Quantum buffoonery in a fun but unconvincing sci-fi romp
Blake Crouch, Macmillan, 2016
Fans of the TV series Fringe, which ended in 2013, will know the narrative potential of parallel universes. They can be a textbook example of the uncanny in literature – similar enough to be recognizable but with noticeable, and sometimes amusing, differences. For example, we learn that the second universe’s version of Batman is called the Mantis, and then are forced to consider that, however silly a superhero taking his inspiration from an insect is, a flying rodent is not that much cooler.
The raging geek within me was therefore excited by the sound of Dark Matter. The novel tells the story of Jason Dessen, a physicist teaching at a small college in Chicago. He has married the girl of his dreams and together they raise a sweet 15-year-old son. To get this ‘perfect’ life he has sacrificed a glittering career at the forefront of theoretical physics. On the day he discovers an old friend of his has received the Pavia prize—a sort of Wolf prize, presumably named after the book’s editor Julian Pavia—he is abducted and wakes up in a parallel version of Chicago. In this life, he is a world-renowned scientist (and Pavia laureate) working on inter-universe travel via quantum superposition. He has to use his counterpart’s research to venture into other universes, hoping each time that his next leap will be the leap home.
Several things grate about the book. For a start, the (we are told) genius-level Dessen takes an absolute age to work out that the person who abducted him (all the while asking very specific questions about his relationship with Daniela) is the parallel version of himself. Even setting the blurb aside, I’d wager that any reader would work that out almost immediately.
The style is at times unbearable. A review in the Guardian took issue with the author’s tendency to write one-sentence paragraphs. The reviewer cited a passage in which the narrator describes his surroundings. I initially assumed that the author was evoking the MUDs of the 1980s and 90s—a suitably geeky reference—and was prepared to give him the benefit of the doubt. However, the whole novel really is written like that.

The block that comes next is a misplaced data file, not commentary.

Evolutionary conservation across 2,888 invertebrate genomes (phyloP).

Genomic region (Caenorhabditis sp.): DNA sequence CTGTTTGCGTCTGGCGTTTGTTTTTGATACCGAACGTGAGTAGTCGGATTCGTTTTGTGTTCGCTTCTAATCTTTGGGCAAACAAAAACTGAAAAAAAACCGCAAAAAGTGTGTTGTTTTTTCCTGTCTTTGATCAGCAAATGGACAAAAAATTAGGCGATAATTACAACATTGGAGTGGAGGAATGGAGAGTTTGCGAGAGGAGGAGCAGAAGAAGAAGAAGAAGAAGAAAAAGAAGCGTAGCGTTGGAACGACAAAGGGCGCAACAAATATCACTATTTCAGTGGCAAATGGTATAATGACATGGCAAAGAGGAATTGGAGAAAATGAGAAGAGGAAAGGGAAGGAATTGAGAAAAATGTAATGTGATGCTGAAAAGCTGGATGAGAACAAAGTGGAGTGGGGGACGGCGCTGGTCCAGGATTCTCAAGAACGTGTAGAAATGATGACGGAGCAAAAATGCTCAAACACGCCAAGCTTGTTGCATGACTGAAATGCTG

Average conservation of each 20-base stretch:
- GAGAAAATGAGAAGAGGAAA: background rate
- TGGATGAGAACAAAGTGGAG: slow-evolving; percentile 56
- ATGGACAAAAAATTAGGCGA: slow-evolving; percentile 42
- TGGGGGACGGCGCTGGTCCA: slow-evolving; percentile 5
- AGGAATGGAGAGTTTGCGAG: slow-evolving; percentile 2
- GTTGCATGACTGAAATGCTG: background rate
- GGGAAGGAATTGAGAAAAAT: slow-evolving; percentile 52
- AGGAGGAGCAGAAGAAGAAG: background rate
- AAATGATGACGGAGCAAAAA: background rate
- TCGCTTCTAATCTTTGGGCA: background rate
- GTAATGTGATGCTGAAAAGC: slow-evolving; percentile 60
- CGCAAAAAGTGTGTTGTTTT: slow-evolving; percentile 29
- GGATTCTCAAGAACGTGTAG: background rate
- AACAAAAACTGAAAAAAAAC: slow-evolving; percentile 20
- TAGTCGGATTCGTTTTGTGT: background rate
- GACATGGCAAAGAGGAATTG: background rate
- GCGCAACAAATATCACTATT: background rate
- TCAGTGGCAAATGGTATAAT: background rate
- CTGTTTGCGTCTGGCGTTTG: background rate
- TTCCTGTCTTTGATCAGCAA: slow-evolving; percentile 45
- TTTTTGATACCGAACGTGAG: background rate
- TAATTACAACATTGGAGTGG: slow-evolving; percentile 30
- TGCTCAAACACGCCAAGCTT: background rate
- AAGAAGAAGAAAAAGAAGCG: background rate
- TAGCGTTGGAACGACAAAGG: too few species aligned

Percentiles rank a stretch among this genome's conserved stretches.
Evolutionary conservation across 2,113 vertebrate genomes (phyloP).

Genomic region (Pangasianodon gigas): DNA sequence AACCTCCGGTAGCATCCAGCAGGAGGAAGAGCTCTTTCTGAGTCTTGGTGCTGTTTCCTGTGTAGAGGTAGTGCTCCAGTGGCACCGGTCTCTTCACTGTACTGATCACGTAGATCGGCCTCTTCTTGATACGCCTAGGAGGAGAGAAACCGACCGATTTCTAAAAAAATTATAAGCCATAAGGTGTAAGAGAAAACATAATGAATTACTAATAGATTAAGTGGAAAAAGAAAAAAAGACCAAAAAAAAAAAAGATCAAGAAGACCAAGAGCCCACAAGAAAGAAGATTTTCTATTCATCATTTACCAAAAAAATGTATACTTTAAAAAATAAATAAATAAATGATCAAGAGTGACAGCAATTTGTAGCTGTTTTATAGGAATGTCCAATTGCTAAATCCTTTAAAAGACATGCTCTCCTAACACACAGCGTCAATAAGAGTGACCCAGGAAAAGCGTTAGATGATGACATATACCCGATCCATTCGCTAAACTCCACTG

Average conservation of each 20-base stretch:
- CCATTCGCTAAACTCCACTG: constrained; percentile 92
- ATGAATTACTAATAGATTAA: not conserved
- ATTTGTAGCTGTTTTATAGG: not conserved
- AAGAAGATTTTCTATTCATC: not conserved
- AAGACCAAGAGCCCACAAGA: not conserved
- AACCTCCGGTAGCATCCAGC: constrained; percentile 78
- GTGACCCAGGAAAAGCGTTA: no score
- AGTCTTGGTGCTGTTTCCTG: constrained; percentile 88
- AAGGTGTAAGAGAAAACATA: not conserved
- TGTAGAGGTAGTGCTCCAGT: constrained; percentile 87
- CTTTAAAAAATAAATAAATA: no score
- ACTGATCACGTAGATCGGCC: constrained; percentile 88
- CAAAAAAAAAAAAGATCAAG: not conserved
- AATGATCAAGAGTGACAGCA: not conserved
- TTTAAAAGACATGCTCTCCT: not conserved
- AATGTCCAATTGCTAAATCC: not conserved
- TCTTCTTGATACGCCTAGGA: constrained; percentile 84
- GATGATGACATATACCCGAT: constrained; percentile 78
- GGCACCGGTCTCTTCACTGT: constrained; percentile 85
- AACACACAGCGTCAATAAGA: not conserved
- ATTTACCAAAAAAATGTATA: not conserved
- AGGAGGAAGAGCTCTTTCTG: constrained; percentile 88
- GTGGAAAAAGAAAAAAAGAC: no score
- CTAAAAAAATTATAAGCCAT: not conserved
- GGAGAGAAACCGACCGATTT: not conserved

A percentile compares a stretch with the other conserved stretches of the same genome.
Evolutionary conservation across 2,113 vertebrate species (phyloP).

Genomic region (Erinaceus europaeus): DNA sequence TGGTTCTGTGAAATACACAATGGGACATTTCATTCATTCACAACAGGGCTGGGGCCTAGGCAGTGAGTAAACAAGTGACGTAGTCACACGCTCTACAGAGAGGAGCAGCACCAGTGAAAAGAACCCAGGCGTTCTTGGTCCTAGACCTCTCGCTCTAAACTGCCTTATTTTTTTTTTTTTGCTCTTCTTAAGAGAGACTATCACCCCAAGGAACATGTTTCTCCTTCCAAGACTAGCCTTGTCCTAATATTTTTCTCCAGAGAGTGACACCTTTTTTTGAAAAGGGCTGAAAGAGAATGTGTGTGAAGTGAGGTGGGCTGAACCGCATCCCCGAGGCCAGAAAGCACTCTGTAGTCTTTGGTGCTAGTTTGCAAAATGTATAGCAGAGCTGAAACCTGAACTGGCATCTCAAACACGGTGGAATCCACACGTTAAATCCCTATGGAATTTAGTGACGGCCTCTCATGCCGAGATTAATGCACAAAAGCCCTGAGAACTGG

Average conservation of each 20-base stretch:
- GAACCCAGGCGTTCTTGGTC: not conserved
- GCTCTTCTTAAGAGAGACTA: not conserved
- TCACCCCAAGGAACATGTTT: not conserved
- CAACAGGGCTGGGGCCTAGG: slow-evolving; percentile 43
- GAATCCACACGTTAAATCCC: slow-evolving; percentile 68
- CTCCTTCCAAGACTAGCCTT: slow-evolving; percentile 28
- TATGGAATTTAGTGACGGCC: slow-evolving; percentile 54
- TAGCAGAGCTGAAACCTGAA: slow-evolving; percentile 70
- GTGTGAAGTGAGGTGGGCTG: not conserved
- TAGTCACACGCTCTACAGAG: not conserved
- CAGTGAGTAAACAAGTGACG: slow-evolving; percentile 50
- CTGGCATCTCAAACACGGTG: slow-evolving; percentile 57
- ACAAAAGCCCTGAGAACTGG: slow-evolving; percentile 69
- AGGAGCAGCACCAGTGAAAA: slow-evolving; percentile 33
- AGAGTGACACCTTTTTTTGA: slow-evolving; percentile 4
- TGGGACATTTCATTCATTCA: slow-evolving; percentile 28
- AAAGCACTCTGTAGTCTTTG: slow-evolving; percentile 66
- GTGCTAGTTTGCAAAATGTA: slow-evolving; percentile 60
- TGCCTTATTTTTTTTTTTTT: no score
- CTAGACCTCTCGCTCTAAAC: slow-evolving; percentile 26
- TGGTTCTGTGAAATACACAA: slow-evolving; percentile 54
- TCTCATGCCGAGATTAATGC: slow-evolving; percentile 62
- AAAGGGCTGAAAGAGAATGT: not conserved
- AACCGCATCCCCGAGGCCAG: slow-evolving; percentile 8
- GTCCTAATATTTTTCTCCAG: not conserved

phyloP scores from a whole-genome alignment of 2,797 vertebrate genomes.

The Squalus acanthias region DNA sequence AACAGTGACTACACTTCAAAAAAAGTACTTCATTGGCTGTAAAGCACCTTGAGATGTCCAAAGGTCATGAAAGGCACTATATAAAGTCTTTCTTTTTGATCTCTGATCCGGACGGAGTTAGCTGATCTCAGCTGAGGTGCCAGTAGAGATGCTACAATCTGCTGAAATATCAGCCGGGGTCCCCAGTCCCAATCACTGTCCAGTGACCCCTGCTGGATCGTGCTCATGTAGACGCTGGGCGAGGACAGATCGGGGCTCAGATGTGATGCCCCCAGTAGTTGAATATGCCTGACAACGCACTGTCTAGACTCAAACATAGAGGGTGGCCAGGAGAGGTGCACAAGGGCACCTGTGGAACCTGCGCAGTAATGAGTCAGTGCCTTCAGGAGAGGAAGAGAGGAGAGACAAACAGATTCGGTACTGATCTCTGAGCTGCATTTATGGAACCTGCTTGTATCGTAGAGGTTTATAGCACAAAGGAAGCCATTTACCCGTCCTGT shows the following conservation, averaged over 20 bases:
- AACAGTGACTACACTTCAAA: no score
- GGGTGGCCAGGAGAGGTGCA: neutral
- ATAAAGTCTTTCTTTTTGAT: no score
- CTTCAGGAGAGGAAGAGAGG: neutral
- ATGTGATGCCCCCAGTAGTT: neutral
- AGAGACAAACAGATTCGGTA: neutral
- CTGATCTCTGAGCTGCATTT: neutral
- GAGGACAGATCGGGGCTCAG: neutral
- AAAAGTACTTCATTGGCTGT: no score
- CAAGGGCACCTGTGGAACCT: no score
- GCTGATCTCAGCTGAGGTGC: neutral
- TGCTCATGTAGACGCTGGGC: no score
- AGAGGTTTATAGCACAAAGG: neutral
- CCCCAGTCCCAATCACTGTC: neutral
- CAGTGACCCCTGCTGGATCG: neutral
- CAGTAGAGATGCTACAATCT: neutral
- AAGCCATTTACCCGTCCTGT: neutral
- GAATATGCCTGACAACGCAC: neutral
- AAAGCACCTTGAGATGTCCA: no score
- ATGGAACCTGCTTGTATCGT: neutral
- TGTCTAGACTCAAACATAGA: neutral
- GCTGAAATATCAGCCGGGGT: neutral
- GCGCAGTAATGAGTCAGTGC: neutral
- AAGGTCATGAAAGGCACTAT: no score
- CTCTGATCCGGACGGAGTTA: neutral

The open field is white and still.
The streetlamps wink out.
I sit up, unbelievably stiff.
Presumably Crouch believes that this will make it more thrilling to read. It certainly encouraged me to turn the pages more quickly, but is that a good thing?
Someone has clearly told Crouch to get on with the story as quickly as possible: we are barely introduced to Dessen’s family before he is whisked away to a laboratory in universe no. 2. Within another ten minutes of reading time he’s escaped the lab and is on the run. We are presumably supposed to care about what Dessen has left behind but, honestly, this reader was not given enough time to: instead, the narrative forces you from one barely-fleshed-out scenario to the next, like a badly-planned stag do. I couldn’t help thinking, as I read Dark Matter, that this style reminded me of someone: after ten minutes on Wikipedia*, Dan Brown could have written this novel.
This is not to say that Dark Matter isn’t exciting: the book really gets going when Dessen explores other universes, and the denouement is frankly so bizarre that I couldn’t help but admire Crouch’s audacity. All in all, it’s a fun read, but I have come to expect more from sci-fi.
Science Fiction is at its best when it gets a little cerebral and takes the time to guide the reader through the world it is creating. Pratchett and Baxter’s recently completed Long Earth series, for all its faults, does this; they were influenced by authors like Arthur C. Clarke and Larry Niven, who could build a convincing world and tell an involving story in under 300 pages. Dark Matter has an admirable go at the science, but fluffs the fiction. Perhaps in another universe there is a version of this novel which manages to marry the two, but this sadly ain’t the place.
*I’m not suggesting that Dan Brown researches the background to his novels by spending ten minutes on Wikipedia. Maybe five.